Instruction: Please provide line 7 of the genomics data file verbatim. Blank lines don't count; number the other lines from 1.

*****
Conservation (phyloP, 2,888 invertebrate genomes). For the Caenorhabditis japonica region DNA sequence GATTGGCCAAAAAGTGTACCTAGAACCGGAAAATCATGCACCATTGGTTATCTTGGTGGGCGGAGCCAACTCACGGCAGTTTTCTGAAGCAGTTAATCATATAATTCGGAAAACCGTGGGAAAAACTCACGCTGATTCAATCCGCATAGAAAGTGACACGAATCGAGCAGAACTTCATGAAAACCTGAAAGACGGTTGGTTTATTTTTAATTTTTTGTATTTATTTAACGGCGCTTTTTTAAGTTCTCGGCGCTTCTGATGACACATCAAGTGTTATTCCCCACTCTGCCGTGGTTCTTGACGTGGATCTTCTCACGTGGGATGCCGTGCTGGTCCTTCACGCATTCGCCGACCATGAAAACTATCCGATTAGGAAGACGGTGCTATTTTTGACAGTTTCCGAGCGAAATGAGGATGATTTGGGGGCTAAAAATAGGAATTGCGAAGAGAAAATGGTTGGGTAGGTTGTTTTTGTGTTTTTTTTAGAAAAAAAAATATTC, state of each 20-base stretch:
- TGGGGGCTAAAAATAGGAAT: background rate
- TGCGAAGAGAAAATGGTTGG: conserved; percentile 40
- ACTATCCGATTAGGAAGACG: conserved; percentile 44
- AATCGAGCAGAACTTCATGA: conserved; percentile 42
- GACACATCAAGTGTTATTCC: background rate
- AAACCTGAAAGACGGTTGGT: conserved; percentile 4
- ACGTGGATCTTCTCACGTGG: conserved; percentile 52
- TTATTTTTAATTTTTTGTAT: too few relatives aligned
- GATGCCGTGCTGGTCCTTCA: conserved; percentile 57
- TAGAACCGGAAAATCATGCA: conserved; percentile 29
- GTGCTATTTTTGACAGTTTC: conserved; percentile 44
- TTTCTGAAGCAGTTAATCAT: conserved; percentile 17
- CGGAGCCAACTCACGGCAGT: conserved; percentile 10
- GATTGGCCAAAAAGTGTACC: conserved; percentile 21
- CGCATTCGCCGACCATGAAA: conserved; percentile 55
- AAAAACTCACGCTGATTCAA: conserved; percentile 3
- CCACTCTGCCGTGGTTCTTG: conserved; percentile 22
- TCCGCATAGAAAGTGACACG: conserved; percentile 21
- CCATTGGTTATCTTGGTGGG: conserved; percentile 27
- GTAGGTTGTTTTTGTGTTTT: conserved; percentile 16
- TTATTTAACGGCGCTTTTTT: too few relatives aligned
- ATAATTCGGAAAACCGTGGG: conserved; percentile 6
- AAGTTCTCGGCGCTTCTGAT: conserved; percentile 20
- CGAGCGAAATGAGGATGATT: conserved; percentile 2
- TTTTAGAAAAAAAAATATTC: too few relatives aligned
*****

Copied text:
- AAACCTGAAAGACGGTTGGT: conserved; percentile 4